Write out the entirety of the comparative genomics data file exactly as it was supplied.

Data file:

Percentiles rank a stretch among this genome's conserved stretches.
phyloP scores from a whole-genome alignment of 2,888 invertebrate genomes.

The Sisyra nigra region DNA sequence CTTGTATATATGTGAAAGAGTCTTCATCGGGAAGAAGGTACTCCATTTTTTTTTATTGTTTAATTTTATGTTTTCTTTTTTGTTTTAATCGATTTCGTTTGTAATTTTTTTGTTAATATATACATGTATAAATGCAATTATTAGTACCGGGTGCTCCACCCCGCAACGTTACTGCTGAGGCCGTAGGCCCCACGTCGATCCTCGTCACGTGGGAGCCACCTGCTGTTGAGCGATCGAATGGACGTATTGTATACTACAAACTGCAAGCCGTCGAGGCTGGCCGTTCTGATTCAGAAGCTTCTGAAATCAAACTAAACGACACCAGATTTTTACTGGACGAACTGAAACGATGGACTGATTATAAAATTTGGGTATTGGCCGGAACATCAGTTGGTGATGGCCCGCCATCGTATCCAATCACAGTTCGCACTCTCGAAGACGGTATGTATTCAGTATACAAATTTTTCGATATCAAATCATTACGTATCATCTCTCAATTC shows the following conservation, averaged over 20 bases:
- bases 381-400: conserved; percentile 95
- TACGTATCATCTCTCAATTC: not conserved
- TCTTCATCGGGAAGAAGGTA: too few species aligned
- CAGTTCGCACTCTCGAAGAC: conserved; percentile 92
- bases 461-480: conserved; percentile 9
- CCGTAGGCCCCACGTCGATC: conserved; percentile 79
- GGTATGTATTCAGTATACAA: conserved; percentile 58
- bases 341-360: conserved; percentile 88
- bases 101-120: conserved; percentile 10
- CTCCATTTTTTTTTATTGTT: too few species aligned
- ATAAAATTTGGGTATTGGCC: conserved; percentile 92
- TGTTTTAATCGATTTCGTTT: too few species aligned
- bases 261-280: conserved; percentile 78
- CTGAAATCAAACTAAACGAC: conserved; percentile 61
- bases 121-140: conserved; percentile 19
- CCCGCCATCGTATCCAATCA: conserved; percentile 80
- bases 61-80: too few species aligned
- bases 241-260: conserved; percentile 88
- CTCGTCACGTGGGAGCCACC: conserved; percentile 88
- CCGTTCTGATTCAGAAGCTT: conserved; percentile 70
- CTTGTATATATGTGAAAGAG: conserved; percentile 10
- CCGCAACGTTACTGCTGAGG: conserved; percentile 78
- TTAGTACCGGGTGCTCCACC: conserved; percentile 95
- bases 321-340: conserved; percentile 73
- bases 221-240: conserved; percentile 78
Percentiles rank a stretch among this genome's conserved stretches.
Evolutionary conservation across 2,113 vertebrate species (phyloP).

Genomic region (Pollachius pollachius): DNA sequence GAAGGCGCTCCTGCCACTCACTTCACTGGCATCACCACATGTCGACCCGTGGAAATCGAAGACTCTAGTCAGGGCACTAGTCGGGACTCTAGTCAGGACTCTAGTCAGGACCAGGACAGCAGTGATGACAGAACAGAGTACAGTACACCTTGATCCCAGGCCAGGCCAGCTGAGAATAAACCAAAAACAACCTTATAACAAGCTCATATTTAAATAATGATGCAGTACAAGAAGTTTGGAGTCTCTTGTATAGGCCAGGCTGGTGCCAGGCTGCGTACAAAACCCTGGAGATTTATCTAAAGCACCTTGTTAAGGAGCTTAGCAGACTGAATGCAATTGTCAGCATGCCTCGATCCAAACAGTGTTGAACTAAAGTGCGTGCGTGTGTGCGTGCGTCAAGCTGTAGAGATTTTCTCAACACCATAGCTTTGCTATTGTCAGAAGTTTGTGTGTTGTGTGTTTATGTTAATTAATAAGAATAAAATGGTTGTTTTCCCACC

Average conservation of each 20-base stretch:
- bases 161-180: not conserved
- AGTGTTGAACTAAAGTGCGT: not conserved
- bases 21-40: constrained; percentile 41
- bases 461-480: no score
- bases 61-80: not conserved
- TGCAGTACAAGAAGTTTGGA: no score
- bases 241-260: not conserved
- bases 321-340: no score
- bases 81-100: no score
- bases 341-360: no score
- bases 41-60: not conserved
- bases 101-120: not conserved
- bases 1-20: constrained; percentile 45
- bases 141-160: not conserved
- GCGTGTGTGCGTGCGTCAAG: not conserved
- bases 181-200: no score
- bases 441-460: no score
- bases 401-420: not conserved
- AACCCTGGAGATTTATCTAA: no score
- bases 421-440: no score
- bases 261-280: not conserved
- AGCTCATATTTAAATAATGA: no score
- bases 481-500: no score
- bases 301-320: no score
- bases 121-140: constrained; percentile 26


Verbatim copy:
Percentiles rank a stretch among this genome's conserved stretches.
phyloP scores from a whole-genome alignment of 2,888 invertebrate genomes.

The Sisyra nigra region DNA sequence CTTGTATATATGTGAAAGAGTCTTCATCGGGAAGAAGGTACTCCATTTTTTTTTATTGTTTAATTTTATGTTTTCTTTTTTGTTTTAATCGATTTCGTTTGTAATTTTTTTGTTAATATATACATGTATAAATGCAATTATTAGTACCGGGTGCTCCACCCCGCAACGTTACTGCTGAGGCCGTAGGCCCCACGTCGATCCTCGTCACGTGGGAGCCACCTGCTGTTGAGCGATCGAATGGACGTATTGTATACTACAAACTGCAAGCCGTCGAGGCTGGCCGTTCTGATTCAGAAGCTTCTGAAATCAAACTAAACGACACCAGATTTTTACTGGACGAACTGAAACGATGGACTGATTATAAAATTTGGGTATTGGCCGGAACATCAGTTGGTGATGGCCCGCCATCGTATCCAATCACAGTTCGCACTCTCGAAGACGGTATGTATTCAGTATACAAATTTTTCGATATCAAATCATTACGTATCATCTCTCAATTC shows the following conservation, averaged over 20 bases:
- bases 381-400: conserved; percentile 95
- TACGTATCATCTCTCAATTC: not conserved
- TCTTCATCGGGAAGAAGGTA: too few species aligned
- CAGTTCGCACTCTCGAAGAC: conserved; percentile 92
- bases 461-480: conserved; percentile 9
- CCGTAGGCCCCACGTCGATC: conserved; percentile 79
- GGTATGTATTCAGTATACAA: conserved; percentile 58
- bases 341-360: conserved; percentile 88
- bases 101-120: conserved; percentile 10
- CTCCATTTTTTTTTATTGTT: too few species aligned
- ATAAAATTTGGGTATTGGCC: conserved; percentile 92
- TGTTTTAATCGATTTCGTTT: too few species aligned
- bases 261-280: conserved; percentile 78
- CTGAAATCAAACTAAACGAC: conserved; percentile 61
- bases 121-140: conserved; percentile 19
- CCCGCCATCGTATCCAATCA: conserved; percentile 80
- bases 61-80: too few species aligned
- bases 241-260: conserved; percentile 88
- CTCGTCACGTGGGAGCCACC: conserved; percentile 88
- CCGTTCTGATTCAGAAGCTT: conserved; percentile 70
- CTTGTATATATGTGAAAGAG: conserved; percentile 10
- CCGCAACGTTACTGCTGAGG: conserved; percentile 78
- TTAGTACCGGGTGCTCCACC: conserved; percentile 95
- bases 321-340: conserved; percentile 73
- bases 221-240: conserved; percentile 78
Percentiles rank a stretch among this genome's conserved stretches.
Evolutionary conservation across 2,113 vertebrate species (phyloP).

Genomic region (Pollachius pollachius): DNA sequence GAAGGCGCTCCTGCCACTCACTTCACTGGCATCACCACATGTCGACCCGTGGAAATCGAAGACTCTAGTCAGGGCACTAGTCGGGACTCTAGTCAGGACTCTAGTCAGGACCAGGACAGCAGTGATGACAGAACAGAGTACAGTACACCTTGATCCCAGGCCAGGCCAGCTGAGAATAAACCAAAAACAACCTTATAACAAGCTCATATTTAAATAATGATGCAGTACAAGAAGTTTGGAGTCTCTTGTATAGGCCAGGCTGGTGCCAGGCTGCGTACAAAACCCTGGAGATTTATCTAAAGCACCTTGTTAAGGAGCTTAGCAGACTGAATGCAATTGTCAGCATGCCTCGATCCAAACAGTGTTGAACTAAAGTGCGTGCGTGTGTGCGTGCGTCAAGCTGTAGAGATTTTCTCAACACCATAGCTTTGCTATTGTCAGAAGTTTGTGTGTTGTGTGTTTATGTTAATTAATAAGAATAAAATGGTTGTTTTCCCACC

Average conservation of each 20-base stretch:
- bases 161-180: not conserved
- AGTGTTGAACTAAAGTGCGT: not conserved
- bases 21-40: constrained; percentile 41
- bases 461-480: no score
- bases 61-80: not conserved
- TGCAGTACAAGAAGTTTGGA: no score
- bases 241-260: not conserved
- bases 321-340: no score
- bases 81-100: no score
- bases 341-360: no score
- bases 41-60: not conserved
- bases 101-120: not conserved
- bases 1-20: constrained; percentile 45
- bases 141-160: not conserved
- GCGTGTGTGCGTGCGTCAAG: not conserved
- bases 181-200: no score
- bases 441-460: no score
- bases 401-420: not conserved
- AACCCTGGAGATTTATCTAA: no score
- bases 421-440: no score
- bases 261-280: not conserved
- AGCTCATATTTAAATAATGA: no score
- bases 481-500: no score
- bases 301-320: no score
- bases 121-140: constrained; percentile 26